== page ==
The international humanitarian relief community is not prepared for nuclear disaster such as that threatening Japan. Nor would it be equipped to deal with chemical or biological disasters, says Thea Hilhorst, professor of Disaster Studies at Wageningen.
'Internationally, Japan has a strong reputation for coping with disasters', says Hilhorst, 'but now you can see that that does not include nuclear disasters. Nuclear energy is a world of its own. Last week it became clear that the old nuclear reactors in Japan are only protected against earthquakes up to a maximum of seven on the Richter scale. The International Atomic Agency reported this fact back in 2008, but that had no consequences for the disaster plan. We have known since Chernobyl that nuclear disasters can happen. Conflict scenarios increasingly take into account the possible use of dirty bombs containing nuclear waste, in a terrorist attack, for example. The military are prepared for this and would take the lead if such a thing happened. But they cannot always take the lead in dealing with disasters. Who will be able to provide specialized medical aid now if the numbers of people contaminated by radioactivity go into the tens or hundreds of thousands? I am not saying that the aid organizations should be able to deal with chemical and nuclear disaster as well, but I am posing the question. Dealing with this sort of disaster is very expensive; you need to buy protective suits and gas masks and it is highly specialized work. It may be too complicated for the humanitarian aid organizations. But we need clarity on this point.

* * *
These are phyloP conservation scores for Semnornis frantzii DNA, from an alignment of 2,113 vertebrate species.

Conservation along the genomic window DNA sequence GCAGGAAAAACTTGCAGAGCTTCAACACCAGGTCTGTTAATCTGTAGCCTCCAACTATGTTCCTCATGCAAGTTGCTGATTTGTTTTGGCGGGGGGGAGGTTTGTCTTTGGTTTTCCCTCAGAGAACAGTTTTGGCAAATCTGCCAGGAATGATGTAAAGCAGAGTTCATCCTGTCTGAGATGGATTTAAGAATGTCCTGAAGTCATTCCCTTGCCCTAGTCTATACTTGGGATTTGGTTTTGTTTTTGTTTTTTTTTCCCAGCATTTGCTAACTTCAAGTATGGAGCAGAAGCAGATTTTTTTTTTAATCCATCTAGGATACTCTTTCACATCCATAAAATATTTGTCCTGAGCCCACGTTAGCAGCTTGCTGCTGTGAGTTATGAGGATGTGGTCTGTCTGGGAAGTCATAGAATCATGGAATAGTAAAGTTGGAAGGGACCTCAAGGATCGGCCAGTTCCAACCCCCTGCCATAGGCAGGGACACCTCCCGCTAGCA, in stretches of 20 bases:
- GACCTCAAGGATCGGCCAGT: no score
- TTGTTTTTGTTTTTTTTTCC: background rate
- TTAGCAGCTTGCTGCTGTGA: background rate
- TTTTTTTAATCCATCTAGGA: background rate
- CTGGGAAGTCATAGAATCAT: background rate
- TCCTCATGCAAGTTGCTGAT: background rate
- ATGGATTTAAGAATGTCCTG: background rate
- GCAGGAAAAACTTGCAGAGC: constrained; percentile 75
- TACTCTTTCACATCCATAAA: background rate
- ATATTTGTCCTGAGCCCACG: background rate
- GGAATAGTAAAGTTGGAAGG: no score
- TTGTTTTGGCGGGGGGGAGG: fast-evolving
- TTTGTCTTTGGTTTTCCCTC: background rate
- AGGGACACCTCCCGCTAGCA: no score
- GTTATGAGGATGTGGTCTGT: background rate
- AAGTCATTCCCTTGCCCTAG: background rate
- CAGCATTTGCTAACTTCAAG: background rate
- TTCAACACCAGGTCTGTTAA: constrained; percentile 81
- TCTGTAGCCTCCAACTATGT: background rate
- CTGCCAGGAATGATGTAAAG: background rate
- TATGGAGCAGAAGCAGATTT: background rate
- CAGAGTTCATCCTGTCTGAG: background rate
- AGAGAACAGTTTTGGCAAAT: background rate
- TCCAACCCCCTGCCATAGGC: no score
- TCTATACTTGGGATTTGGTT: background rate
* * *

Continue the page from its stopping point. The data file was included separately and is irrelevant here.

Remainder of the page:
The international aid organizations are prepared for standard sorts of disaster: civil war, floods or earthquakes in rural areas. Libya is a standard operation in that sense: you wait for the refugees at the border and put up tents there. They have more trouble dealing with urban disasters though. Where could they put up tents in Port au Prince in Haiti after the earthquake there?